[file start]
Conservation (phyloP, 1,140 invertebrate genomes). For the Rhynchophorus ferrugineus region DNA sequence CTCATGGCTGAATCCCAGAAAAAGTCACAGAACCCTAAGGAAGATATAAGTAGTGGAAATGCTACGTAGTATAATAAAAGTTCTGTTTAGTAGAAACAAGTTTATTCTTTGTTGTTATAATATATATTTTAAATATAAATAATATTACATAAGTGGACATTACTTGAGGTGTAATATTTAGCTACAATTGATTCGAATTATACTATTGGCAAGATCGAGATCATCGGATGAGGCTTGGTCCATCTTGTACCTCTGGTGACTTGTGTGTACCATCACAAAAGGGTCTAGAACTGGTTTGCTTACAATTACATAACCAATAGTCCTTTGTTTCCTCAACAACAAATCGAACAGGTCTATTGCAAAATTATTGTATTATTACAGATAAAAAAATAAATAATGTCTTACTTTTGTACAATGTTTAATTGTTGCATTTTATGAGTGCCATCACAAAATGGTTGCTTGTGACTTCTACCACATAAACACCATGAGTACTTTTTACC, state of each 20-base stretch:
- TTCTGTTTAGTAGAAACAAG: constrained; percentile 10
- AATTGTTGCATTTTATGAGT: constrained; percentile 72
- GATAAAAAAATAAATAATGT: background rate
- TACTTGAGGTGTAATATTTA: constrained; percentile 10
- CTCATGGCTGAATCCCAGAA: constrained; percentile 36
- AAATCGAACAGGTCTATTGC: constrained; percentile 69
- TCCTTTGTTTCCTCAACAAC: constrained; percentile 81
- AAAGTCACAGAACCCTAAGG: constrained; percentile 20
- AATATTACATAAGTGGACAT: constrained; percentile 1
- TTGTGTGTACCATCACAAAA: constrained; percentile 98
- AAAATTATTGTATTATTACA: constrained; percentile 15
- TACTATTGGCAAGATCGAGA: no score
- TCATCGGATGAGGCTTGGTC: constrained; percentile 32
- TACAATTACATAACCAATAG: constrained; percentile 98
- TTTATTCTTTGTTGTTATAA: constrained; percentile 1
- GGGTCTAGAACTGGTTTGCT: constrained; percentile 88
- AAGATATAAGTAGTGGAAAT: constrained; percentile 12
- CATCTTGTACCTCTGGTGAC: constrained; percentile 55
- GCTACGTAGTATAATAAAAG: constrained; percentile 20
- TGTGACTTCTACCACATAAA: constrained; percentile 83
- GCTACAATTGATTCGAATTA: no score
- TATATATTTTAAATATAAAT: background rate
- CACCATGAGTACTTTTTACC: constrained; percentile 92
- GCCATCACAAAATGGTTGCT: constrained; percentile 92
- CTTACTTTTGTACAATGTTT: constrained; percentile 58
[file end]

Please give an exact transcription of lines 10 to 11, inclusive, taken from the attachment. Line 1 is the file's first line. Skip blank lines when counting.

- AATATTACATAAGTGGACAT: constrained; percentile 1
- TTGTGTGTACCATCACAAAA: constrained; percentile 98